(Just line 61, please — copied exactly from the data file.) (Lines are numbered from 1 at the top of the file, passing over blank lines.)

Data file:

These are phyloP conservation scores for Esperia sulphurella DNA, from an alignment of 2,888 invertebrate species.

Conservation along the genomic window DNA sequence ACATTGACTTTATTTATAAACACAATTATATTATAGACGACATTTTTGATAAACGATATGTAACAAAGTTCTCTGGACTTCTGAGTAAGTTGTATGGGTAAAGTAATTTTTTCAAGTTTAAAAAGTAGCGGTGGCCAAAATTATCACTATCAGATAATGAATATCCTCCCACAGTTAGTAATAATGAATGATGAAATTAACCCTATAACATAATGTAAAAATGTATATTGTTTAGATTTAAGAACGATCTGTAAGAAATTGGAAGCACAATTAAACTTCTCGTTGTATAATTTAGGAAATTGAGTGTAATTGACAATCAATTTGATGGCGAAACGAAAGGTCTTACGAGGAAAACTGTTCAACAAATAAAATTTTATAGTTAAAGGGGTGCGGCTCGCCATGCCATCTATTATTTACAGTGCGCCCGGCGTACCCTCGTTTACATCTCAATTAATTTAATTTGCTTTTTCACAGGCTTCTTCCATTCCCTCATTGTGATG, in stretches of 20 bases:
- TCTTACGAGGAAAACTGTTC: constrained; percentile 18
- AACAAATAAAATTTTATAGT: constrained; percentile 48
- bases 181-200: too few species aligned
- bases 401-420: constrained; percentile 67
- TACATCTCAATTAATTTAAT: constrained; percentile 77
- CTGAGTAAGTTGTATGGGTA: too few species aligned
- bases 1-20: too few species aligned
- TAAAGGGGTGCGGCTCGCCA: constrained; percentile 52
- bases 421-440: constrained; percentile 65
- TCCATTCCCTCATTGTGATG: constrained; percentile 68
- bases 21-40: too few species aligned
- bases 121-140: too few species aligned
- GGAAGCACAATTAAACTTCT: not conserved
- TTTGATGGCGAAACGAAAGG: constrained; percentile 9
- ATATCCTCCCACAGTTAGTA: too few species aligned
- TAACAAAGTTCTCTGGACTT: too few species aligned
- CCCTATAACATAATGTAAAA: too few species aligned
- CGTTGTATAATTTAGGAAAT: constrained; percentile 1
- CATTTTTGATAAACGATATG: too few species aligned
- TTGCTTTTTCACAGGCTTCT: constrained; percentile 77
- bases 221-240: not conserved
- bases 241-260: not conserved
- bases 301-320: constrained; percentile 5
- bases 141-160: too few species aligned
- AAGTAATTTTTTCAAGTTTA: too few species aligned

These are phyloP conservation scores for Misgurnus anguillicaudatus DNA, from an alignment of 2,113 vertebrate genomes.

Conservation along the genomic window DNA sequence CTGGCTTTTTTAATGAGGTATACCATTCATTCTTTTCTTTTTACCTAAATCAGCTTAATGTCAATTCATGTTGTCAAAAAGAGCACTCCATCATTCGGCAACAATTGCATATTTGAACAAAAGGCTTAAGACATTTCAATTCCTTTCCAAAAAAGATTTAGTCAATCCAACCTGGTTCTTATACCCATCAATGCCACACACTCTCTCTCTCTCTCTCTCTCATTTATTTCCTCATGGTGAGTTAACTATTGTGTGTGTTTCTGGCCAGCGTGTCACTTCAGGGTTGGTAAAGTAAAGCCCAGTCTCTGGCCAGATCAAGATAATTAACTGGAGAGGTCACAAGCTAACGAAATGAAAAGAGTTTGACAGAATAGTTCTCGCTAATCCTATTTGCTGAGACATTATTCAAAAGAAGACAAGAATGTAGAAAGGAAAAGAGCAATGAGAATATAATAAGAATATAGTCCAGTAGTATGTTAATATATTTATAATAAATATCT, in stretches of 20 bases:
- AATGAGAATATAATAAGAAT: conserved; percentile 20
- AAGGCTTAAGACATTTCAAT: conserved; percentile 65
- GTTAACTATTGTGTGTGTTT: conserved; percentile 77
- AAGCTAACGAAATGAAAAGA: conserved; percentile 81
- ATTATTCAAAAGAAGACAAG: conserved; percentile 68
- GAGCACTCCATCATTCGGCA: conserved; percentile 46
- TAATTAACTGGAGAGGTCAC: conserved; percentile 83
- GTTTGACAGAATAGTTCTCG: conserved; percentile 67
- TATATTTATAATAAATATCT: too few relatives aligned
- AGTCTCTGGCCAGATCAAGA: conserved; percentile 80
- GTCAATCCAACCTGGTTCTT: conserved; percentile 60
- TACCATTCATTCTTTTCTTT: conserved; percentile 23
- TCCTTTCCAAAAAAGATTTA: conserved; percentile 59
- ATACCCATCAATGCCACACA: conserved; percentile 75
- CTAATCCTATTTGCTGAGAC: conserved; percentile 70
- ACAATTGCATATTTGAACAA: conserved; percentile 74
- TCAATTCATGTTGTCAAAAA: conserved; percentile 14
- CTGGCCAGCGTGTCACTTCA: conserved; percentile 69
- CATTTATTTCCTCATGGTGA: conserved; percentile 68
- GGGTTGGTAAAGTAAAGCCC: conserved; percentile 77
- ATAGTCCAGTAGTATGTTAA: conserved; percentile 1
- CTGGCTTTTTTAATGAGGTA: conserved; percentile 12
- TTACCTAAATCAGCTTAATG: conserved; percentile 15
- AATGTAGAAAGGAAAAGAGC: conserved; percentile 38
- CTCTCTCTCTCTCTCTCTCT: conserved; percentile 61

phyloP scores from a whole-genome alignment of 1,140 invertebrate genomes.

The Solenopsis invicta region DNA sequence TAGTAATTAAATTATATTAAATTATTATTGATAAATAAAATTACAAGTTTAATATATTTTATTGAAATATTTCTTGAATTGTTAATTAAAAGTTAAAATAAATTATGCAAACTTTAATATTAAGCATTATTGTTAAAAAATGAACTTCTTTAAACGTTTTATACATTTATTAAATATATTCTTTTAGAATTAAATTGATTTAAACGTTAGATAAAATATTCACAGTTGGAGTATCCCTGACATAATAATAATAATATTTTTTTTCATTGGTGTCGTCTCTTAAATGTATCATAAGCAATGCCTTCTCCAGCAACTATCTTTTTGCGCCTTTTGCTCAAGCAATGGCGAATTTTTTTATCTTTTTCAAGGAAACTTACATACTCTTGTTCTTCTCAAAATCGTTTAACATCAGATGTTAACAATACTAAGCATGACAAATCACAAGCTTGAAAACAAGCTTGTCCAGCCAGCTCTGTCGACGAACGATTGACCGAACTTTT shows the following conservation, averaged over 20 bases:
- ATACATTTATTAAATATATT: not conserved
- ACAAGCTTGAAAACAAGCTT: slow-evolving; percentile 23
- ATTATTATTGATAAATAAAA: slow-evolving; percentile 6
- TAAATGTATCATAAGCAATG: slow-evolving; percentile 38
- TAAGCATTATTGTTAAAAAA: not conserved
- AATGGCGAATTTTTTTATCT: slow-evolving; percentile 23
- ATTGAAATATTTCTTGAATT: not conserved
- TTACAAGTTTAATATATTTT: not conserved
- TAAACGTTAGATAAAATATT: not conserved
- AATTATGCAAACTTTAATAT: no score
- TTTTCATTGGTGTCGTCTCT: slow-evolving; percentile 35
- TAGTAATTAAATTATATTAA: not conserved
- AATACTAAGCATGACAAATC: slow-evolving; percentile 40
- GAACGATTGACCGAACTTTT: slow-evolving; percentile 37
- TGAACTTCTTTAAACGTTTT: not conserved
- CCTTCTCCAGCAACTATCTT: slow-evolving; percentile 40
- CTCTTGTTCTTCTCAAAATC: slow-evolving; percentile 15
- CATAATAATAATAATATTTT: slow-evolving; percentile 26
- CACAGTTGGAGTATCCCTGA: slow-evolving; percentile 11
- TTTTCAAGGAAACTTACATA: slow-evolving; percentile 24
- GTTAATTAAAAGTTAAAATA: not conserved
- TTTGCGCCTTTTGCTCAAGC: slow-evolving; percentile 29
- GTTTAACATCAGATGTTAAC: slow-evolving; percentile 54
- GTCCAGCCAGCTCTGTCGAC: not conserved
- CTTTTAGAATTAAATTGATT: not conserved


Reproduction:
- TAAGCATTATTGTTAAAAAA: not conserved